He spent nine years in a radio career that did one thing – it paid his bills. If mortgages and bills didn’t exist, then how would he spend his time? That question was life-changing for Mike Hayes, who gave up his radio career for a smaller paycheck and the happiness he discovered as cofounder and former associate editor of BustedHalo.com, an online magazine for young adults.
After graduating from Fordham University, Hayes worked on New York-based sports radio WFAN, doing mostly behind-the-scenes work, immediately. “It was a dream job,” Hayes said of the occasional assignments he’d receive to cover ball games, phone in reports and interview team members in the locker room. “It was, ‘Wow, it doesn’t get any better than this.’”
But Hayes found out that it would get better when he helped create BustedHalo.com, a trademarked site where young adults ages 20 to 30 explore their faith as it applies to real-world experiences and come to know Catholicism at their own rate. He is now happily working as a campus minister at St. Joseph University in Buffalo, N.Y., is senior editor of his blog, “Googling God” at BustedHalo.com and author of the book “Googling God” published by Paulist Press.
Radio gig loses luster
Without his experiences at WFAN and then as producer of WOR Radio’s “Food Talk,” Hayes said he wouldn’t be who he is today. During his Dec. 10, 2009 talk, “Does God Have a Plan for Me?”, at Cardinal Stritch University, he told a group of about 75 people that his heart raced when he was assigned to cover a game between the New Jersey Nets and the Chicago Bulls.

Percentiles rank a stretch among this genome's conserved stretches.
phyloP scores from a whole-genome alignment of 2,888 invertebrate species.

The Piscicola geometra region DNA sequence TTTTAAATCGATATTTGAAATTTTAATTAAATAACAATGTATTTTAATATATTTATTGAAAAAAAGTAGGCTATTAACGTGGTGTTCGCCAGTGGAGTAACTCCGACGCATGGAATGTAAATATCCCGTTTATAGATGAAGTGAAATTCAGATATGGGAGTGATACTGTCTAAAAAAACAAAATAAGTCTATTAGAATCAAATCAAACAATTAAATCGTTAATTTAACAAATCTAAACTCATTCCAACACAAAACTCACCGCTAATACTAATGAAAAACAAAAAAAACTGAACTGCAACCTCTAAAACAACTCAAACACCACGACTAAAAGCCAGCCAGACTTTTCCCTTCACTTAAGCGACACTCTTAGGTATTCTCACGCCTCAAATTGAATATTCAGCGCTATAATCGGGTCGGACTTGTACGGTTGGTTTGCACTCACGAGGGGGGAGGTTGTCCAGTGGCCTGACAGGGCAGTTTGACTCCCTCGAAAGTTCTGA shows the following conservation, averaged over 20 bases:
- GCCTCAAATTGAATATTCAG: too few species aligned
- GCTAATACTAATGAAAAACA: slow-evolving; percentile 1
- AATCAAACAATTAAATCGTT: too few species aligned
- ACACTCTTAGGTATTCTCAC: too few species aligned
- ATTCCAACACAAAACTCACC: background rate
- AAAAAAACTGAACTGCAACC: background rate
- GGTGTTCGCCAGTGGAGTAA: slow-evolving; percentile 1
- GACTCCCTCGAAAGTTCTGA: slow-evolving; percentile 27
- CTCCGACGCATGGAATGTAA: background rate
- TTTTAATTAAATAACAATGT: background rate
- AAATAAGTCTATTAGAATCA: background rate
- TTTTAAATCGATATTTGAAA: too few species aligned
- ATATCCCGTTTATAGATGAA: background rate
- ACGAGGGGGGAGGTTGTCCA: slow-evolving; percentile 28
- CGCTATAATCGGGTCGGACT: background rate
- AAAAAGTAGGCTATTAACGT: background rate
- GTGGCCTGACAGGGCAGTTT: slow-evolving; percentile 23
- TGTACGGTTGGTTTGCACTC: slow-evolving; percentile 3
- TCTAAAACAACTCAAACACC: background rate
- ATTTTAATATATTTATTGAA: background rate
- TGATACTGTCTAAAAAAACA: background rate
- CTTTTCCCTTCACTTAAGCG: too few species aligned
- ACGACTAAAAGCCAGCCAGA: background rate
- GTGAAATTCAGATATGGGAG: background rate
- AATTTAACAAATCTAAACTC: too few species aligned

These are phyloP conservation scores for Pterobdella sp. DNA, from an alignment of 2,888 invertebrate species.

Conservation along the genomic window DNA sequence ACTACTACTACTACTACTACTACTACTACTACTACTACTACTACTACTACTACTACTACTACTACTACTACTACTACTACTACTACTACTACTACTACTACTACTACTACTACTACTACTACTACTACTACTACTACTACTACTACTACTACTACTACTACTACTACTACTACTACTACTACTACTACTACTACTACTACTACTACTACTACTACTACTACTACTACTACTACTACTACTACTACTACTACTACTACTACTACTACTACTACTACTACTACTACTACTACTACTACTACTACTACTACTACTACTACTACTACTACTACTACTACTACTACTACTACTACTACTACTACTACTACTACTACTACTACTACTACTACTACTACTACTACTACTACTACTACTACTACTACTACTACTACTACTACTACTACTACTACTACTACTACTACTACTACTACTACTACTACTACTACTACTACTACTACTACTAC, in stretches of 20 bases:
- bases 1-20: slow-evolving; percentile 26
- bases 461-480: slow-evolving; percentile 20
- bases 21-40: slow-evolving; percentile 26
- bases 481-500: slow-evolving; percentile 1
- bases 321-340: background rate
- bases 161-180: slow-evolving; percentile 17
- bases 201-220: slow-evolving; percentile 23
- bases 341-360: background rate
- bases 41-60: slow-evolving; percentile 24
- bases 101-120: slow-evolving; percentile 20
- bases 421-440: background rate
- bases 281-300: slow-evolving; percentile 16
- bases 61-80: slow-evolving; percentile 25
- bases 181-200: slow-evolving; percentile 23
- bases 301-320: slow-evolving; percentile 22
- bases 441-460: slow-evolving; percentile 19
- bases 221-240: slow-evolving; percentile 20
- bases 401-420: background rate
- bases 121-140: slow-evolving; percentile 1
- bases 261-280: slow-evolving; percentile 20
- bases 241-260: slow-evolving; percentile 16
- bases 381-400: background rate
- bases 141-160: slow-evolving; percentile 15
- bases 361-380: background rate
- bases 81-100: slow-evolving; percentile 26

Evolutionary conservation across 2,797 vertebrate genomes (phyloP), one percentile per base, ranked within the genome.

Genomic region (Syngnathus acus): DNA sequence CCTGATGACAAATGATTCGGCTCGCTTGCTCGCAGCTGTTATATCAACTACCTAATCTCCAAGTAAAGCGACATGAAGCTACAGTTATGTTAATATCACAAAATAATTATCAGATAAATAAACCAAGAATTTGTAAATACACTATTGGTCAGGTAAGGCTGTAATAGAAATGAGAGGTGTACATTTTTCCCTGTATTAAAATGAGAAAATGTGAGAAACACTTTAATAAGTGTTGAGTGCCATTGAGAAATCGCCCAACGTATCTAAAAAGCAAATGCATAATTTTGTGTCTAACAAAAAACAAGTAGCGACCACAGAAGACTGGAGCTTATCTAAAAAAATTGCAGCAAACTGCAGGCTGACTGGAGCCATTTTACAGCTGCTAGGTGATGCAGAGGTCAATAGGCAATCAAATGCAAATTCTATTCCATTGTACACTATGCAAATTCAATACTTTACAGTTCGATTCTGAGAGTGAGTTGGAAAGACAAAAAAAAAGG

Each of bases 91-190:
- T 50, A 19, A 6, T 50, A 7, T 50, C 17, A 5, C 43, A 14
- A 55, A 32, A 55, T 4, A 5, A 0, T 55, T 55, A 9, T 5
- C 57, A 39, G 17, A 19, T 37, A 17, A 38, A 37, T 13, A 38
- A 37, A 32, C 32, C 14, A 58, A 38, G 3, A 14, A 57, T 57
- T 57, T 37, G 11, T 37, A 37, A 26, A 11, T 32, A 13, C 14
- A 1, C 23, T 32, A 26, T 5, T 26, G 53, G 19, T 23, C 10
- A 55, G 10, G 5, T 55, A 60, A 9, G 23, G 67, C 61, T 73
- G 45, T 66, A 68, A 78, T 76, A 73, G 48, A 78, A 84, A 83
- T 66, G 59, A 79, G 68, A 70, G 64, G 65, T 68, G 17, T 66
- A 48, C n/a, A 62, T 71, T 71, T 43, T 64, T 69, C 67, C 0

Hayes was excited, but when he literally ran into Michael Jordan in the locker room after the game and talked to him for a few minutes, the excitement didn’t last.
“It almost seemed like it was drudgery in a way, to go out and actually do this. So, I just kind of noticed that maybe for the first time after that game that what I thought was going to be great and wonderful was not really great and wonderful in my own eyes,” Hayes said.
When he switched radio stations, continuing to be what he described as the “sports guy,” but doing talk shows during the day, Hayes met Arthur Schwartz, former host of “Food Talk with Arthur Schwartz” on WOR. One day Schwartz asked Hayes, his producer, for the name of the girl he must have met over the weekend responsible for his upbeat mood. But Hayes said he instead explained it was a retreat he had run for his parish that left him so upbeat.